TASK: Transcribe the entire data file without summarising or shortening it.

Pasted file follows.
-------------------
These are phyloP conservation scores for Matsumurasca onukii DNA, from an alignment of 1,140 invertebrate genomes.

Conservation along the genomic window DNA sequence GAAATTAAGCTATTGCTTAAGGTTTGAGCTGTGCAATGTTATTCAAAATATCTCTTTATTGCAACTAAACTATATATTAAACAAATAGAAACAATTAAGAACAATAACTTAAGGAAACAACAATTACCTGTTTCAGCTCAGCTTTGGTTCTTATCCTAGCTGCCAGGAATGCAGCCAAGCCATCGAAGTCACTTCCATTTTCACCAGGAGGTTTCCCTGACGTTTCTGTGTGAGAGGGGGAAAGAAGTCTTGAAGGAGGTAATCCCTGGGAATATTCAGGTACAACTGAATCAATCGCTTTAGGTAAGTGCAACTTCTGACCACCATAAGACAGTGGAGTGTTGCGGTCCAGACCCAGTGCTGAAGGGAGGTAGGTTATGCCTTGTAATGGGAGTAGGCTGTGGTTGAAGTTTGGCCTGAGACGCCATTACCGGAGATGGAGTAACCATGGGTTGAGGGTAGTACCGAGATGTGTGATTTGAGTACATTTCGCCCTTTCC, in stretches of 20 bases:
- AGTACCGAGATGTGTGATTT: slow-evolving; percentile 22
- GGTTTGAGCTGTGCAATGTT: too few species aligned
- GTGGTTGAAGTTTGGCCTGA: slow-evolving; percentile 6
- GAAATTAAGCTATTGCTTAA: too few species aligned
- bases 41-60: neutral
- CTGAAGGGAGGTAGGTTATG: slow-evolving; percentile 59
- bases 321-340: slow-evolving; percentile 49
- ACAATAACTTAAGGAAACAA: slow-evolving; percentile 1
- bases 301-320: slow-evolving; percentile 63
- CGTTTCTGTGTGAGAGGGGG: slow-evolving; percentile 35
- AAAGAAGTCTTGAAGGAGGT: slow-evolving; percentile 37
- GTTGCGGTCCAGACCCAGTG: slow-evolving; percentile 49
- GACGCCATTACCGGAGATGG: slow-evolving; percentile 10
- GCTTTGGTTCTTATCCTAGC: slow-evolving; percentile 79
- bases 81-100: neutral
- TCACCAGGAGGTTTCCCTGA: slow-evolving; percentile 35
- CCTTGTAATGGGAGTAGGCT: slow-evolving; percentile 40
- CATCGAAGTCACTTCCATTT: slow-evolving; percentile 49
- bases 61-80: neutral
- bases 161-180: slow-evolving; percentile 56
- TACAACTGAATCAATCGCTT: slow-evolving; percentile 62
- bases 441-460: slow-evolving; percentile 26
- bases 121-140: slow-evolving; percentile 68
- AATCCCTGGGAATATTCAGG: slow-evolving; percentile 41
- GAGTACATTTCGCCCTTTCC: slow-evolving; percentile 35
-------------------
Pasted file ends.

These are phyloP conservation scores for Matsumurasca onukii DNA, from an alignment of 1,140 invertebrate genomes.

Conservation along the genomic window DNA sequence GAAATTAAGCTATTGCTTAAGGTTTGAGCTGTGCAATGTTATTCAAAATATCTCTTTATTGCAACTAAACTATATATTAAACAAATAGAAACAATTAAGAACAATAACTTAAGGAAACAACAATTACCTGTTTCAGCTCAGCTTTGGTTCTTATCCTAGCTGCCAGGAATGCAGCCAAGCCATCGAAGTCACTTCCATTTTCACCAGGAGGTTTCCCTGACGTTTCTGTGTGAGAGGGGGAAAGAAGTCTTGAAGGAGGTAATCCCTGGGAATATTCAGGTACAACTGAATCAATCGCTTTAGGTAAGTGCAACTTCTGACCACCATAAGACAGTGGAGTGTTGCGGTCCAGACCCAGTGCTGAAGGGAGGTAGGTTATGCCTTGTAATGGGAGTAGGCTGTGGTTGAAGTTTGGCCTGAGACGCCATTACCGGAGATGGAGTAACCATGGGTTGAGGGTAGTACCGAGATGTGTGATTTGAGTACATTTCGCCCTTTCC, in stretches of 20 bases:
- AGTACCGAGATGTGTGATTT: slow-evolving; percentile 22
- GGTTTGAGCTGTGCAATGTT: too few species aligned
- GTGGTTGAAGTTTGGCCTGA: slow-evolving; percentile 6
- GAAATTAAGCTATTGCTTAA: too few species aligned
- bases 41-60: neutral
- CTGAAGGGAGGTAGGTTATG: slow-evolving; percentile 59
- bases 321-340: slow-evolving; percentile 49
- ACAATAACTTAAGGAAACAA: slow-evolving; percentile 1
- bases 301-320: slow-evolving; percentile 63
- CGTTTCTGTGTGAGAGGGGG: slow-evolving; percentile 35
- AAAGAAGTCTTGAAGGAGGT: slow-evolving; percentile 37
- GTTGCGGTCCAGACCCAGTG: slow-evolving; percentile 49
- GACGCCATTACCGGAGATGG: slow-evolving; percentile 10
- GCTTTGGTTCTTATCCTAGC: slow-evolving; percentile 79
- bases 81-100: neutral
- TCACCAGGAGGTTTCCCTGA: slow-evolving; percentile 35
- CCTTGTAATGGGAGTAGGCT: slow-evolving; percentile 40
- CATCGAAGTCACTTCCATTT: slow-evolving; percentile 49
- bases 61-80: neutral
- bases 161-180: slow-evolving; percentile 56
- TACAACTGAATCAATCGCTT: slow-evolving; percentile 62
- bases 441-460: slow-evolving; percentile 26
- bases 121-140: slow-evolving; percentile 68
- AATCCCTGGGAATATTCAGG: slow-evolving; percentile 41
- GAGTACATTTCGCCCTTTCC: slow-evolving; percentile 35